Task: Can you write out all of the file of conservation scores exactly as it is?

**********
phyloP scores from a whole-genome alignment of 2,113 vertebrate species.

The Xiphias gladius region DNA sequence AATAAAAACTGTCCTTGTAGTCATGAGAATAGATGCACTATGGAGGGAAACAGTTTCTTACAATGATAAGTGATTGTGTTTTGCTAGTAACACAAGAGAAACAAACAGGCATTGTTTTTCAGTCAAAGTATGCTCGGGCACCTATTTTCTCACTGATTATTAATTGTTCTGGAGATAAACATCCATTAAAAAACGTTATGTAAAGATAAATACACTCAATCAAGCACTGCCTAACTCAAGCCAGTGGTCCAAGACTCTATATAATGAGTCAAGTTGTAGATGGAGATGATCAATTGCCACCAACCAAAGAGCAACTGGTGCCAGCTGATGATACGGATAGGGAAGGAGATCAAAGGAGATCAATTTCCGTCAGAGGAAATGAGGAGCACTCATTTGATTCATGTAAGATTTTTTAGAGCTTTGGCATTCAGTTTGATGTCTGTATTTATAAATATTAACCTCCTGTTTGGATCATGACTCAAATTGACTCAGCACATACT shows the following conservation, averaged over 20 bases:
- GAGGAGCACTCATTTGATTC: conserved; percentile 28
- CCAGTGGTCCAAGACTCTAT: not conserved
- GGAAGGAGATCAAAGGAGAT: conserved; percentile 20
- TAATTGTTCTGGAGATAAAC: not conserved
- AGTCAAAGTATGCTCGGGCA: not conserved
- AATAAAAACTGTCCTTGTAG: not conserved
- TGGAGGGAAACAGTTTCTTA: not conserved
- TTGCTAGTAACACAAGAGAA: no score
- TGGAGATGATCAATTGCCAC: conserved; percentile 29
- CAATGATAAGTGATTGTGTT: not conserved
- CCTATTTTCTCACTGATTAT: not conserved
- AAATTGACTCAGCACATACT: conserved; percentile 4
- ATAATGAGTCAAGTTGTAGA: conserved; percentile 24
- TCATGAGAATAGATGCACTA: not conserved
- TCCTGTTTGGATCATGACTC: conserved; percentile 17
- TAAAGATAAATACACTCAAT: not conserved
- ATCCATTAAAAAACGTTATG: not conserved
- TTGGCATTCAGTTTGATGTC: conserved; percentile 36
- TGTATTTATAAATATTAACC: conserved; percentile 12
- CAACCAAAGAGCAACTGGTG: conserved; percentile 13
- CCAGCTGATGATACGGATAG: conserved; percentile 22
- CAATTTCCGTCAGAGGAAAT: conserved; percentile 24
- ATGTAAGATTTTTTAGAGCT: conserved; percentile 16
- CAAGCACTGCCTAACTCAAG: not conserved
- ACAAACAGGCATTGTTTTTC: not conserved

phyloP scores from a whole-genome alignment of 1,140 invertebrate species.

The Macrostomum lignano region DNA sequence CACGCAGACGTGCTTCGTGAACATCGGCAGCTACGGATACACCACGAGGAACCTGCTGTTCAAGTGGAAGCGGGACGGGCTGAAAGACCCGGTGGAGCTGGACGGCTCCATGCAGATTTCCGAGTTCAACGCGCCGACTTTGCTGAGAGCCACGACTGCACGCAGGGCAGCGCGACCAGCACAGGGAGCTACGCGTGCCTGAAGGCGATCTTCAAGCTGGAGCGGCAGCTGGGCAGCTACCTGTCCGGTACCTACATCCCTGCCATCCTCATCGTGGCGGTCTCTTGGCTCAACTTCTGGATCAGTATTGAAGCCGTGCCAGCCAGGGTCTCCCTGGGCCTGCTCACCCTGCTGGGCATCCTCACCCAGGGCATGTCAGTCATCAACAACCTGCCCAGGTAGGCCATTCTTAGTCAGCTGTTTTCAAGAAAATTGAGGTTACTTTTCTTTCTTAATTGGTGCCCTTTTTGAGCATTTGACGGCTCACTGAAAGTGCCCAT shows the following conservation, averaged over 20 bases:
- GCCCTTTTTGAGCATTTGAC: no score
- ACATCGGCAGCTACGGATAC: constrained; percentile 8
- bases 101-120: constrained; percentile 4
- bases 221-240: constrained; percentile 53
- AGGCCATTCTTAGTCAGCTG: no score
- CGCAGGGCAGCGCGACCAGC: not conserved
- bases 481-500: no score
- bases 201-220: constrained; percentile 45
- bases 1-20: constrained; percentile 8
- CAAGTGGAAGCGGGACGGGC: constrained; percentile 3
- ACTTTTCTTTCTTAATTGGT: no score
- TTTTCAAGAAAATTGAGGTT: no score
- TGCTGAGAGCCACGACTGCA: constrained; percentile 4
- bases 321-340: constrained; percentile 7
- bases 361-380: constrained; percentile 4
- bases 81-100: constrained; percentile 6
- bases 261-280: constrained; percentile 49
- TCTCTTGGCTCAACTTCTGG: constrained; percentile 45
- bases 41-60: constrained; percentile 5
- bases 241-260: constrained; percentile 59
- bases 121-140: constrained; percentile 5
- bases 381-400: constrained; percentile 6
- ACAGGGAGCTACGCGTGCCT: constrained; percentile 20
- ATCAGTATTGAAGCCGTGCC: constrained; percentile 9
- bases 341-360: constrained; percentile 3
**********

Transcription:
phyloP scores from a whole-genome alignment of 2,113 vertebrate species.

The Xiphias gladius region DNA sequence AATAAAAACTGTCCTTGTAGTCATGAGAATAGATGCACTATGGAGGGAAACAGTTTCTTACAATGATAAGTGATTGTGTTTTGCTAGTAACACAAGAGAAACAAACAGGCATTGTTTTTCAGTCAAAGTATGCTCGGGCACCTATTTTCTCACTGATTATTAATTGTTCTGGAGATAAACATCCATTAAAAAACGTTATGTAAAGATAAATACACTCAATCAAGCACTGCCTAACTCAAGCCAGTGGTCCAAGACTCTATATAATGAGTCAAGTTGTAGATGGAGATGATCAATTGCCACCAACCAAAGAGCAACTGGTGCCAGCTGATGATACGGATAGGGAAGGAGATCAAAGGAGATCAATTTCCGTCAGAGGAAATGAGGAGCACTCATTTGATTCATGTAAGATTTTTTAGAGCTTTGGCATTCAGTTTGATGTCTGTATTTATAAATATTAACCTCCTGTTTGGATCATGACTCAAATTGACTCAGCACATACT shows the following conservation, averaged over 20 bases:
- GAGGAGCACTCATTTGATTC: conserved; percentile 28
- CCAGTGGTCCAAGACTCTAT: not conserved
- GGAAGGAGATCAAAGGAGAT: conserved; percentile 20
- TAATTGTTCTGGAGATAAAC: not conserved
- AGTCAAAGTATGCTCGGGCA: not conserved
- AATAAAAACTGTCCTTGTAG: not conserved
- TGGAGGGAAACAGTTTCTTA: not conserved
- TTGCTAGTAACACAAGAGAA: no score
- TGGAGATGATCAATTGCCAC: conserved; percentile 29
- CAATGATAAGTGATTGTGTT: not conserved
- CCTATTTTCTCACTGATTAT: not conserved
- AAATTGACTCAGCACATACT: conserved; percentile 4
- ATAATGAGTCAAGTTGTAGA: conserved; percentile 24
- TCATGAGAATAGATGCACTA: not conserved
- TCCTGTTTGGATCATGACTC: conserved; percentile 17
- TAAAGATAAATACACTCAAT: not conserved
- ATCCATTAAAAAACGTTATG: not conserved
- TTGGCATTCAGTTTGATGTC: conserved; percentile 36
- TGTATTTATAAATATTAACC: conserved; percentile 12
- CAACCAAAGAGCAACTGGTG: conserved; percentile 13
- CCAGCTGATGATACGGATAG: conserved; percentile 22
- CAATTTCCGTCAGAGGAAAT: conserved; percentile 24
- ATGTAAGATTTTTTAGAGCT: conserved; percentile 16
- CAAGCACTGCCTAACTCAAG: not conserved
- ACAAACAGGCATTGTTTTTC: not conserved

phyloP scores from a whole-genome alignment of 1,140 invertebrate species.

The Macrostomum lignano region DNA sequence CACGCAGACGTGCTTCGTGAACATCGGCAGCTACGGATACACCACGAGGAACCTGCTGTTCAAGTGGAAGCGGGACGGGCTGAAAGACCCGGTGGAGCTGGACGGCTCCATGCAGATTTCCGAGTTCAACGCGCCGACTTTGCTGAGAGCCACGACTGCACGCAGGGCAGCGCGACCAGCACAGGGAGCTACGCGTGCCTGAAGGCGATCTTCAAGCTGGAGCGGCAGCTGGGCAGCTACCTGTCCGGTACCTACATCCCTGCCATCCTCATCGTGGCGGTCTCTTGGCTCAACTTCTGGATCAGTATTGAAGCCGTGCCAGCCAGGGTCTCCCTGGGCCTGCTCACCCTGCTGGGCATCCTCACCCAGGGCATGTCAGTCATCAACAACCTGCCCAGGTAGGCCATTCTTAGTCAGCTGTTTTCAAGAAAATTGAGGTTACTTTTCTTTCTTAATTGGTGCCCTTTTTGAGCATTTGACGGCTCACTGAAAGTGCCCAT shows the following conservation, averaged over 20 bases:
- GCCCTTTTTGAGCATTTGAC: no score
- ACATCGGCAGCTACGGATAC: constrained; percentile 8
- bases 101-120: constrained; percentile 4
- bases 221-240: constrained; percentile 53
- AGGCCATTCTTAGTCAGCTG: no score
- CGCAGGGCAGCGCGACCAGC: not conserved
- bases 481-500: no score
- bases 201-220: constrained; percentile 45
- bases 1-20: constrained; percentile 8
- CAAGTGGAAGCGGGACGGGC: constrained; percentile 3
- ACTTTTCTTTCTTAATTGGT: no score
- TTTTCAAGAAAATTGAGGTT: no score
- TGCTGAGAGCCACGACTGCA: constrained; percentile 4
- bases 321-340: constrained; percentile 7
- bases 361-380: constrained; percentile 4
- bases 81-100: constrained; percentile 6
- bases 261-280: constrained; percentile 49
- TCTCTTGGCTCAACTTCTGG: constrained; percentile 45
- bases 41-60: constrained; percentile 5
- bases 241-260: constrained; percentile 59
- bases 121-140: constrained; percentile 5
- bases 381-400: constrained; percentile 6
- ACAGGGAGCTACGCGTGCCT: constrained; percentile 20
- ATCAGTATTGAAGCCGTGCC: constrained; percentile 9
- bases 341-360: constrained; percentile 3